Me: Ah huh.

WMP: You should really think about having children, they are so rewarding. You and your husband would make such good-looking babies. You are still young enough, and time slips away, I wouldn’t leave it too long….

It is at this stage which I often try to remind myself that he/she isn’t being deliberately malicious, they are just curious and maybe, interested in my life. Yet I am filled with the urge to yell, Shut up, leave me alone. We can’t have children.

I tried that once. Well, maybe not quite that rude, but the response I got was, ‘Why can’t you have children?’

Aaaaaaargh. What part of ‘Shut up, leave me alone’ did you NOT understand?

I don’t like talking about our infertility, to anyone. I resent anyone prying into my personal pain. I have problems finding the right words, and I find it agonising to even think about it. I am slowly coming to terms with the decisions we have made, and yet I shudder at how others would judge me for them. Everyday, I carry on with my life, my job and my responsibilities as if there’s nothing amiss, but not a single day goes by, do I go without that deep yearning I have for a child, and the profound ache in my heart that comes with it.

Maybe it is time I share our story. Maybe if I tell it, it will help me to move beyond that excruciating pain every time I think of it. It may stop my constant fear of being found out and being judged for our decisions.  Oh dear, I haven’t even started telling you our story, and my face is already wet with tears as I am thinking of my next sentence.

Sometime this month, would have been Michaela’s 7th birthday.

I have had IVF treatment since I was 23 years old. I still remember my first appointment with my fertility specialist. I was sitting in the waiting room, for my number to be called, so my bloods could be taken for tests. Next to me sat a woman in her early 40’s. She was elegantly dressed in what looked to be a very expensive designer clothes. Her ears, neck and wrists dripped with pearls and she wore  a beautiful stack of diamond rings on her ring finger. She turned and caught my eyes. She smiled as I fidgeted under her gaze.

‘Is this your first time?’ she asked me. I distinctly remembered the kindness in her voice.

I nodded nervously. ‘Yeah.’

She patted my hand. ‘Don’t worry. You are young. You will have no trouble.’

I thanked her for her reassurance. In an awkward attempt to make conversation, I asked her, ‘so how many times…. ‘

She smiled serenely as if to reassure me that I wasn’t offending her. ‘I have been doing this for 10 years. You never know,’ she looked up wistfully at the baby picture on the wall of the waiting room, ‘this might be my lucky cycle.’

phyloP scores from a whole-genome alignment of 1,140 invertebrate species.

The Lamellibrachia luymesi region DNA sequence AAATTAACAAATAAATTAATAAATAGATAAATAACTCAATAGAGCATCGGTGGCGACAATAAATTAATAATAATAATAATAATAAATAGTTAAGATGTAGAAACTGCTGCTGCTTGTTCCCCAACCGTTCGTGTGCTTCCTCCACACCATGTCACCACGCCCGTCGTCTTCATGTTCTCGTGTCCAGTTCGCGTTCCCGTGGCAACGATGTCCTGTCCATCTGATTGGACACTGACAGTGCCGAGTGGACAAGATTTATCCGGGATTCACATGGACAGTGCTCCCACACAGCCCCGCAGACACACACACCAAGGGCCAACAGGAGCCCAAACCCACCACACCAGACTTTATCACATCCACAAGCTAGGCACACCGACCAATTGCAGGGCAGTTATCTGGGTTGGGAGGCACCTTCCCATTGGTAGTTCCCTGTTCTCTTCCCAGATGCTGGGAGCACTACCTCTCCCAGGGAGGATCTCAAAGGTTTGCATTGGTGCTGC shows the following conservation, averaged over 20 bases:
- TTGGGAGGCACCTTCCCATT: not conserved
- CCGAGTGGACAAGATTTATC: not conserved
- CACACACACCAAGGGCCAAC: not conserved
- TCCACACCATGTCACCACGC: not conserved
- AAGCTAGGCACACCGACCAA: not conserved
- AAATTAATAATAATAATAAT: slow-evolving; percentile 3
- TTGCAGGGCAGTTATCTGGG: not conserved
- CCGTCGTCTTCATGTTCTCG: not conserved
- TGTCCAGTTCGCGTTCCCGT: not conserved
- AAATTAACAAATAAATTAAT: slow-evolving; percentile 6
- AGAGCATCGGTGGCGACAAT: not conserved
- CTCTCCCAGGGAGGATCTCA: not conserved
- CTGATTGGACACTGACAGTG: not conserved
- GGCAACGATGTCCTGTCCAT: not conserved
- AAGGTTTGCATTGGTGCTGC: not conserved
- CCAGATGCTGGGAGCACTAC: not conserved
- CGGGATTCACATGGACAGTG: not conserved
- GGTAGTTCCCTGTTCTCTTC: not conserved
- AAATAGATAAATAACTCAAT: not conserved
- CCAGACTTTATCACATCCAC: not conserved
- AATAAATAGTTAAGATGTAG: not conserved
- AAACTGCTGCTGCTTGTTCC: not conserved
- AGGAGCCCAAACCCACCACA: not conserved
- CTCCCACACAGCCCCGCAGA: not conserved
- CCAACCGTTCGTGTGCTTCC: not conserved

Ten years? I remembered thinking. How can anyone put themselves through ten years of IVF? Isn’t Life trying to tell you something if you haven’t gotten pregnant after that many tries? Somebody please shoot me if I ever become so obsessed that I have lost that much perspective and insight! I promised myself there and then that when it is time, I will give up and get on with my life.

Little did I know.

I remember laughing at my specialist when he told me that the success rate of an IVF cycle was 30%. At the time, I told him that no one would offer their patient a surgical procedure with that kind of success rate. He said that unlike surgeons, he was an optimist. To him, it meant that every three women he treated, one couple will have the baby they desperately wanted.

Even that conversation did not prepare me for the amount of disappointments that followed. The first cycle I have ever had, I was so excited when all the tests showed that my body was responding enthusiastically to the hormonal treatments – so much so that they managed to harvest 10 eggs. Ten eggs?!! My partner and I were joking about a soccer team.  Two days later, when I presented for implantation, they told me that 5 eggs had not survived and did not fertilise.  I felt a little let down, but he reassured me that a volleyball team was fine too. I was given two embryos, while the others were put in deep freeze. Needless to say, the implantation was not successful, and only one embryo survived the thawing process at my next implantation cycle. That was not successful either. The whole process repeated itself. Cycle after cycle. Again and again. One disappointment after another.

Fast forward 8 years. I had spent over seventy thousand dollars, changed two specialists, endured hundreds of blood tests, ultrasounds and more than a dozen anaesthetics for egg harvests. I have had emergency surgery for an ectopic pregnancy, which was then complicated by postoperative haemorrhage, two spontaneous miscarriages, several D&C’s for non-viable pregnancies and so many episodes of morning sickness that I had lost count. During those years, I ran out of tears. I learnt not to celebrate or be hopeful with any positive results, I reminded myself to be patient.